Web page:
Landing in a Corn Field
I’ve been browsing old photographs again, and found an amazing pair of a Lockheed Constellation from 1951.
The Lockheed Constellation, affectionately known as the “Connie” is an easy aircraft to recognise. The propeller-driven aircraft with four 18-cylinder engines was described by Popular Mechanics Magazine in 1943 as resembling a great winged shark:
The civilian aircraft warning observer wore a puzzled frown as he reached for the telephone. “Army Flash!” he barked, “One big four-motored plane bound east. Looks like a shark with a P-38 wing and a triple tail, and is going like sixty! Not on my identification chart!” The observer had spotted the first flight of Lockheed’s big “Constellation” and his description was pretty accurate. The plane’s fuselage is cambered like an airfoil section, giving it a shark-like appearance. Its down-dipping nose caused Lockheed employees to name it unofficially “Old Loop Snoot.”
Lockheed were working on a four-engined pressurised aircraft when TWA requested a 40-passenger transcontinental airliner. Their requirements led to the L-049 Constellation and, at the start of World War II, the TWA aircraft were converted to military transport aircraft. In 1952, Eisenhower fell in love with the “smooth-sailing” of the Constellation and used it for his campaign and presidential travel. A year later, the aircraft’s call sign was officially changed to Air Force One, the first aircraft to ever use that call-sign. Its cabin, with a desk and long sofa-beds, became the design template for all future Air Force One interiors.
A total of 856 Lockheed Constellations were produced. Today, only nine Constellations and Super Constellations are still considered airworthy.
This is N548GF when it was flown in to Chino Airport in 2012 for display at the Yanks Air Museum:
But today I’m interested in N119A, a Lockheed L-749A Constellation that landed in a cornfield.
On the 19th of July in 1951 at 14:15, Eastern Airlines flight 601 departed Newark, NJ for a scheduled flight to Miami. It was overhead Philadelphia at the cruising altitude of 18,000 feet when the flight encountered turbulence.
For the next 25 to 30 minutes violent turbulence accompanied by intermittent periods of hail was encountered. The flight continued past Philadelphia for a few minutes toward Dover and then made a turn to the west in an attempt to avoid as much of the storm area as possible. The flight broke out in a clear area at about 15:17. The flight was able to continue VFR and descended to 8,000 feet. A second squall was encountered in the vicinity of Lynchburg at 15:50. The aircraft was slowed to 185 mph IAS, light turbulence and buffeting were experienced.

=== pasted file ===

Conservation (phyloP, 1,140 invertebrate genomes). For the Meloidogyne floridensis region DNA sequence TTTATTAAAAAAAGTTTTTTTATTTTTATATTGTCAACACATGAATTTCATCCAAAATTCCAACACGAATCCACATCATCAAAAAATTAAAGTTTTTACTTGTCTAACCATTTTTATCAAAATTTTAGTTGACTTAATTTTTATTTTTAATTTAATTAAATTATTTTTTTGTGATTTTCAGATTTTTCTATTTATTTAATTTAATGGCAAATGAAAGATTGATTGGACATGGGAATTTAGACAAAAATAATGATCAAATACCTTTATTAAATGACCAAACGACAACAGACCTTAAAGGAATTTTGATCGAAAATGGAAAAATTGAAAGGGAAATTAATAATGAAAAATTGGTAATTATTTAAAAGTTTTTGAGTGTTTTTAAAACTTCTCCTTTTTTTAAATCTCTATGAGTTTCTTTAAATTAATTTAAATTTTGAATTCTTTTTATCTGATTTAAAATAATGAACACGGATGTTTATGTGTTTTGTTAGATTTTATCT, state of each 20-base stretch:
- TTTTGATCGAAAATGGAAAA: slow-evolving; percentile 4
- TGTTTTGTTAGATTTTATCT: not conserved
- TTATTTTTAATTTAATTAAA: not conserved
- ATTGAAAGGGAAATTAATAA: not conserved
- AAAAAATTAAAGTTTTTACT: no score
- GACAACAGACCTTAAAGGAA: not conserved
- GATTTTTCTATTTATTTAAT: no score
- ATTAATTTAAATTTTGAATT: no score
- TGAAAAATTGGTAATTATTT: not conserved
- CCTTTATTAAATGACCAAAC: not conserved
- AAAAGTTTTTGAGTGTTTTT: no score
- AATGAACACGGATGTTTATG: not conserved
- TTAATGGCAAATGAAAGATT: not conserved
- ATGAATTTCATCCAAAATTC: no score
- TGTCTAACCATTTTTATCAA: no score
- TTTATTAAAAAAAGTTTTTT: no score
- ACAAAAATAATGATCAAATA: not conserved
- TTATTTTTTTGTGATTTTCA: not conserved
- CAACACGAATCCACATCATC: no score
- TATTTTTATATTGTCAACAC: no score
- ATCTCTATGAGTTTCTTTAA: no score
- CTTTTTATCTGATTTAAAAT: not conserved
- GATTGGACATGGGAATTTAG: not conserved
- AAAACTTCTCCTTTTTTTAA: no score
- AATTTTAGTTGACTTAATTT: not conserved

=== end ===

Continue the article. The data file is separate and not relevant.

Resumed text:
Although they were now clear of the storm, the buffeting became so severe that the flight crew was concerned that the aircraft was going to break up. They reduced the airspeed again and then the Captain declared an emergency as the aircraft descended. The Captain must have known the area, because he recognised Curles Neck Farm, a plantation in Henrico County, Virginia. He selected the largest field and flew straight in with flaps up and the landing gear retracted: He didn’t dare change the flight configuration as he wasn’t sure what was causing the severe buffeting.
The First Officer and the flight engineer turned off everything as the nose of the aircraft touched the highest corn in the field. The right wing struck a power line pole at the edge of the corn field as the Connie flew under the wires. They then tore down a fence as the aircraft touched down. They skidded 1,100 feet through the field and through another fence and finally came to rest in a pasture.
There, they discovered that an access door had opened during the flight through the storm and was the cause of the violent buffeting.
Amazingly, the aircraft was fully repaired and put back into service with no ill effects. Sadly, a few years later it crashed after take-off from New York-Idlewild with 22 passengers on board. The Captain of that flight took off into drifting fog and lost perspective. The aircraft descended into the ground, killing everyone on board. The Lockheed L-794A Constellation was written off.
The photographs were taken by Adolph Rice who opened a commercial photography studio in Richmond in 1949. He and his son did commercial work ranging from studio portrait photography to aerial landscape shots. The studio closed down in 1961 and over 16,000 negatives were donated to the Library of Virginia. You can see highlights on Flickr: Adolph B. Rice Studio Collection and the full collection is searchable on the Library of Virginia’s website.